Published since 1946
Secretary Zinke Signs Secretarial Order Prioritizing Big Game Corridors and Winter Range
On February 9, Secretary of the Interior Ryan Zinke signed Secretarial Order 3362 to improve habitat quality of big game migration corridors and winter range on lands administered by the Department of the Interior (DOI) in the 11 western states. The order, which was signed during the Western Hunting & Conservation Expo in Salt Lake City, Utah, is intended to improve collaboration with state fish and wildlife agencies and private landowners to identify, conserve and restore priority winter range and migration corridors.
“We all know that animals go where animals want to go, and more often than not that’s dependent upon natural features like watersheds, rather than whether land is owned by the BLM, state, or private landowners. We need to manage appropriately. My goal is healthy herds for American hunters and wildlife watchers, and this order will help establish better migration corridors for some of North America’s most iconic big game species like elk, mule deer and antelope,” said Secretary Zinke in a statement. “American hunters are the backbone of big game conservation efforts, and now working with state and private landowners, the Department will leverage its land management and scientific expertise to both study the migration habits of wildlife as well as identify ways to improve the habitat. For example, this can be done by working with ranchers to modify their fences, working with states to collaborate on sage brush restoration, or working with scientists to better understand migration routes.”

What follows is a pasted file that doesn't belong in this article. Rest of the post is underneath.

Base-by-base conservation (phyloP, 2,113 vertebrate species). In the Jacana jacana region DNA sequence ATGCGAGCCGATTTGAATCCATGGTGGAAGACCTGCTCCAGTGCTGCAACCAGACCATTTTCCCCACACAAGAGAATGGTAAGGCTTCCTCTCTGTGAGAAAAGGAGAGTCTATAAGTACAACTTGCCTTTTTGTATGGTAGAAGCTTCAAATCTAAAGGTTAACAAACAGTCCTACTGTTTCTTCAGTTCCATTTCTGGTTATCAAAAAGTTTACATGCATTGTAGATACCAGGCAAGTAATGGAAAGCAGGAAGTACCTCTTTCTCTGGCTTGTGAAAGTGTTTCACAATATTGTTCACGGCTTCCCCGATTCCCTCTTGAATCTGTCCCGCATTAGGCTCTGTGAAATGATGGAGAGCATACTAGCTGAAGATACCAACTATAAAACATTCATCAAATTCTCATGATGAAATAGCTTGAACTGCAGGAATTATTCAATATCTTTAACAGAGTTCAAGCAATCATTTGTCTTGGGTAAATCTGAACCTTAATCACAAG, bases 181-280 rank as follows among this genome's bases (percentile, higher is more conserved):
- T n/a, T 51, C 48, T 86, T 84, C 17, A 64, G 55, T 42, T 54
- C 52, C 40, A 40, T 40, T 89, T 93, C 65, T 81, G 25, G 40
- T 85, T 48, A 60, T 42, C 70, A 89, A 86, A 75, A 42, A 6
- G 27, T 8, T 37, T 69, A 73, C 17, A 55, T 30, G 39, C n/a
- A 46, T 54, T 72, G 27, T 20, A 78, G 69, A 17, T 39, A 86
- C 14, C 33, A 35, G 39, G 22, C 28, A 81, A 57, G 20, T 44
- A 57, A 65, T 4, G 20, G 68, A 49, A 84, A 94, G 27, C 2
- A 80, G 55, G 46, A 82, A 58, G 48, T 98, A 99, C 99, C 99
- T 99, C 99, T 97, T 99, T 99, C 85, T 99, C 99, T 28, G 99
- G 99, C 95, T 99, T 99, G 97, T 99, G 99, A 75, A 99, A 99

The order will facilitate collaborative efforts with state fish and wildlife agencies and non-governmental organizations on conservation and restoration efforts for big game winter range and migration corridors. Together the partners will identify priority areas and work together on a potential range of actions including habitat restoration on degraded winter range and migration corridors (such as pinon-juniper encroachment into sagebrush or wildfire restoration), limiting disturbance of big game on winter range, avoiding or minimizing development activities that fragment winter range or corridor habitat particularly during sensitive seasons, and more. In addition, land management bureaus are tasked with working with state fish and wildlife agencies to use winter range and migration corridor data in the Western Association of Fish and Wildlife Agencies’ Crucial Habitat Assessment Tool when updating land-use plans or for significant projects on federal lands.
“Big game populations have faced increasing challenges during their seasonal migrations and in the crucial winter period, and federal public lands play a critical role in the annual life cycle of mule deer and black-tailed deer,” commented Mule Deer Foundation President/CEO Miles Moretti who hosted the Secretary at the WHCE for the signing ceremony. “While big game species are managed by states, and we have worked closely with western state fish and wildlife agencies in support of their efforts, the Department of the Interior plays a key role in conserving these important habitats on the lands that they manage.”